Henrietta Lacks grew up a tobacco farmer from Virginia and, in 1951, was a married mother of five when she was diagnosed with cervical cancer at age 31. Under treatment at Johns Hopkins Hospital in Baltimore, tissue from her malignant tumor was removed without her knowledge or that of her family, as was standard practice of the day. Her tissue was given to Dr. George Gey, who, at Johns Hopkins, had been trying for nearly 30 years to grow an immortal cell line. Scientists around the world had been making similar efforts with cell lines for decades in order to do human testing that was impossible to do on living human beings.
Up until this time, no one was able to grow human cells in the culture of a petri dish. However, Lacks’ cells, multiplying at a feverish pace and accelerating the deadly cancer inside her body, continued to grow, inexplicably – one might say, miraculously – and multiply outside her body in laboratory conditions. What started as a doctor’s curiosity led to the birth of the biomedical industry and the use of what was known as HeLa cells in tens of thousands of research studies over the years, from the development of drugs for polio, leukemia, influenza and Parkinson’s disease, to cloning and gene mapping, to their inclusion in the first space missions to study the impact of zero gravity on human cells. Lacks’ cells have been bought and sold by the billions and continue to exist and multiply today.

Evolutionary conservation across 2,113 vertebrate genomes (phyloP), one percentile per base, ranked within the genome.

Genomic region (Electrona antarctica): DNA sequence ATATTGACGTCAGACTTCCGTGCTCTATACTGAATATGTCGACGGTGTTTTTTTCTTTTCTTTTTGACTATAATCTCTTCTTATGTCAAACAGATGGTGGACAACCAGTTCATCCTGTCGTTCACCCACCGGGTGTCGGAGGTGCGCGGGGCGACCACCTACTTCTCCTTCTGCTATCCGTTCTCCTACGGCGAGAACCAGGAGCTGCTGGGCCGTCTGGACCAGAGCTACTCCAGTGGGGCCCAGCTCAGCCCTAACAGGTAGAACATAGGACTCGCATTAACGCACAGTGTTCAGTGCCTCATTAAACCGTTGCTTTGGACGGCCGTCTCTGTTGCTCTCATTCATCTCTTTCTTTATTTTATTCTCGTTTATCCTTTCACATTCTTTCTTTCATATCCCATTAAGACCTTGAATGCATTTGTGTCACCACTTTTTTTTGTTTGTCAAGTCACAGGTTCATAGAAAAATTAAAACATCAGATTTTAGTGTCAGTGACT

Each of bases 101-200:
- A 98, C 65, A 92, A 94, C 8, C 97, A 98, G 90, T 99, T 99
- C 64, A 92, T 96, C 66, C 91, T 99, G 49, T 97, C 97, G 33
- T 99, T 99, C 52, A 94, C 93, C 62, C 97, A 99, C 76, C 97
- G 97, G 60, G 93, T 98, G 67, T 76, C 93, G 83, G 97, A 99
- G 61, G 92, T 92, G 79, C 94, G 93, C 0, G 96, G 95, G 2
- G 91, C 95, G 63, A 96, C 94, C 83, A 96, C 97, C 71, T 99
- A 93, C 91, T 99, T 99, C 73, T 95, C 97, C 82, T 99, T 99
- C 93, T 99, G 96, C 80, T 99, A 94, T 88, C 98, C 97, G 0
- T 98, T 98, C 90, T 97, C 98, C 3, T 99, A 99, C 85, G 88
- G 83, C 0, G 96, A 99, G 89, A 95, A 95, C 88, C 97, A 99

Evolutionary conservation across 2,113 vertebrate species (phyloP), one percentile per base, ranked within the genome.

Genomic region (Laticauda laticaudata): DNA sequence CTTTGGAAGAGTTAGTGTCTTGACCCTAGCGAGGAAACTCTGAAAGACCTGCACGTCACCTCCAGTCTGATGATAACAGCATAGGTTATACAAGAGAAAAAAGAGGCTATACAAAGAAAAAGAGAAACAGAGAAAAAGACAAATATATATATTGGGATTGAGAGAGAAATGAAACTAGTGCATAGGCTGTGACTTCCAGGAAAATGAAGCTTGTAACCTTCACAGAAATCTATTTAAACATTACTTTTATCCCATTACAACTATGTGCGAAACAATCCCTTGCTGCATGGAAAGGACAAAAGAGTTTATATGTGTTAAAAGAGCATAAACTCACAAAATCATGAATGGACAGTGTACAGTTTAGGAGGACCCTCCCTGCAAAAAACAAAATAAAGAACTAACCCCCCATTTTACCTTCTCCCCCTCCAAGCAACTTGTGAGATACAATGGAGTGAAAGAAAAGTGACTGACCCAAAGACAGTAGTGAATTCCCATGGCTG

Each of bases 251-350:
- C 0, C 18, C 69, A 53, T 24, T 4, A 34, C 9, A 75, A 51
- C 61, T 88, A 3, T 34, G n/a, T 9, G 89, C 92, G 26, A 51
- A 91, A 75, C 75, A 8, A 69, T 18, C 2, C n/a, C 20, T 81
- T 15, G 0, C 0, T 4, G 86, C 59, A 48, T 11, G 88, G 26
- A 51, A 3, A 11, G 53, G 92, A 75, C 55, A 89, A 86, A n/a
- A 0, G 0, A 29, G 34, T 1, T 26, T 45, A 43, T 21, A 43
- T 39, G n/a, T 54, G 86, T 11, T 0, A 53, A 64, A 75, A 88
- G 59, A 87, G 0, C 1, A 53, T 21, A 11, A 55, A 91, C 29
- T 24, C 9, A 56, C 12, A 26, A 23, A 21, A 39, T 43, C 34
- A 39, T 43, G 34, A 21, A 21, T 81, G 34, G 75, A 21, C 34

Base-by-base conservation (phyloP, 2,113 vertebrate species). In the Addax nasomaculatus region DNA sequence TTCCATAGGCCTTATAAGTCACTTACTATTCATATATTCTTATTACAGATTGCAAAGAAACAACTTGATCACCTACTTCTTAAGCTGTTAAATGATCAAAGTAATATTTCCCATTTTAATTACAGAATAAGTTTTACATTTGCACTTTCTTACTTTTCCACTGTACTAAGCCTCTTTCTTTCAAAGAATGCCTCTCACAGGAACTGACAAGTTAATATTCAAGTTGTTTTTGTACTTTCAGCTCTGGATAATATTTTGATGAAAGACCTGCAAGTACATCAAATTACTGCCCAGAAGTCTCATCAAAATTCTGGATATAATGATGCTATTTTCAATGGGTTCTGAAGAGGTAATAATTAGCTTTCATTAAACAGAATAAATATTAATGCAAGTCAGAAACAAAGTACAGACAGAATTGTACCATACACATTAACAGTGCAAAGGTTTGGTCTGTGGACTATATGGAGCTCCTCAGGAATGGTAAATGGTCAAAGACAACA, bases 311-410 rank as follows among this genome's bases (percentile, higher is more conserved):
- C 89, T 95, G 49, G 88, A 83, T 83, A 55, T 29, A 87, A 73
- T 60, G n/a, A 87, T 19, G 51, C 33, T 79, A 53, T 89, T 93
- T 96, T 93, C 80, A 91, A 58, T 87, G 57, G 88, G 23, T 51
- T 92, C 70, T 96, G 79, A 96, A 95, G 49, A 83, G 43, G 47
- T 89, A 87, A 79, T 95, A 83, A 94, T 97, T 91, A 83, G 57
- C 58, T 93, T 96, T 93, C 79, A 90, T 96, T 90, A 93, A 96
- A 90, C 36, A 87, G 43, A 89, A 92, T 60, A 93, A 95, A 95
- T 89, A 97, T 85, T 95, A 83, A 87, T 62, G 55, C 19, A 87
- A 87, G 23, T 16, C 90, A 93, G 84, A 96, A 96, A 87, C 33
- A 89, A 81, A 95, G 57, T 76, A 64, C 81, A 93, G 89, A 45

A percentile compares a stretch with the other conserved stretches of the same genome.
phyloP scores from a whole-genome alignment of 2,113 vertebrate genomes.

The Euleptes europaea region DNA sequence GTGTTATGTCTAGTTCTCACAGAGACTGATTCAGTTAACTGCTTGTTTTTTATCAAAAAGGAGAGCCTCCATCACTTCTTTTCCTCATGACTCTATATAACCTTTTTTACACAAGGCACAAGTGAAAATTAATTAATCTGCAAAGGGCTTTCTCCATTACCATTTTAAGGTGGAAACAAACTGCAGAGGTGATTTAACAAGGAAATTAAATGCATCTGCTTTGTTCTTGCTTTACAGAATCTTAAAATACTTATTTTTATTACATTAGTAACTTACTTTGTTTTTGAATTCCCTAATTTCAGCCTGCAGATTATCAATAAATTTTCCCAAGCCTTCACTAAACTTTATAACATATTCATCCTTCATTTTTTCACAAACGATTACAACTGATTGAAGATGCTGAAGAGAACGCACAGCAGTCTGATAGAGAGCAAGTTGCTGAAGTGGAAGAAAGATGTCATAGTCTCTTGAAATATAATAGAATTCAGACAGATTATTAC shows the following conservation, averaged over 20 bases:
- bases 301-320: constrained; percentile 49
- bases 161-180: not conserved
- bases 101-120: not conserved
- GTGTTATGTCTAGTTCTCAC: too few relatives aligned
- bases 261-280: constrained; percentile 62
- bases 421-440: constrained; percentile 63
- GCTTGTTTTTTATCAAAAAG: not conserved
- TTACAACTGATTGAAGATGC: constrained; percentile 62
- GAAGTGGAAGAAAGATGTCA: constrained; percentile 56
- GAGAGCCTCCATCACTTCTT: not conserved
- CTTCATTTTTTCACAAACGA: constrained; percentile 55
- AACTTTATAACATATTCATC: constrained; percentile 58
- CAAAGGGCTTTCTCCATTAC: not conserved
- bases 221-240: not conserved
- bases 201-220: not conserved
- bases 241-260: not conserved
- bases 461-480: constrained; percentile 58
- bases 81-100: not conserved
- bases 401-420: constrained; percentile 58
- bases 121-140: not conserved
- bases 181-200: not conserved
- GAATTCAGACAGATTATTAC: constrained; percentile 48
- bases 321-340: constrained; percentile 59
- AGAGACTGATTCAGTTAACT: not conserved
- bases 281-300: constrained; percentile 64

Science journalist Rebecca Skloot spent ten years researching the story behind the HeLa cells, trying to bring Lacks’ story to light. Her 2010 New York Times bestseller, “The Immortal Life of Henrietta Lacks,” not only explains the scientific background of Lacks’ story, but follows her efforts to win the trust of the Lacks family and join Henrietta’s daughter, Deborah, as they set out to discover the woman whose silent contribution changed the world.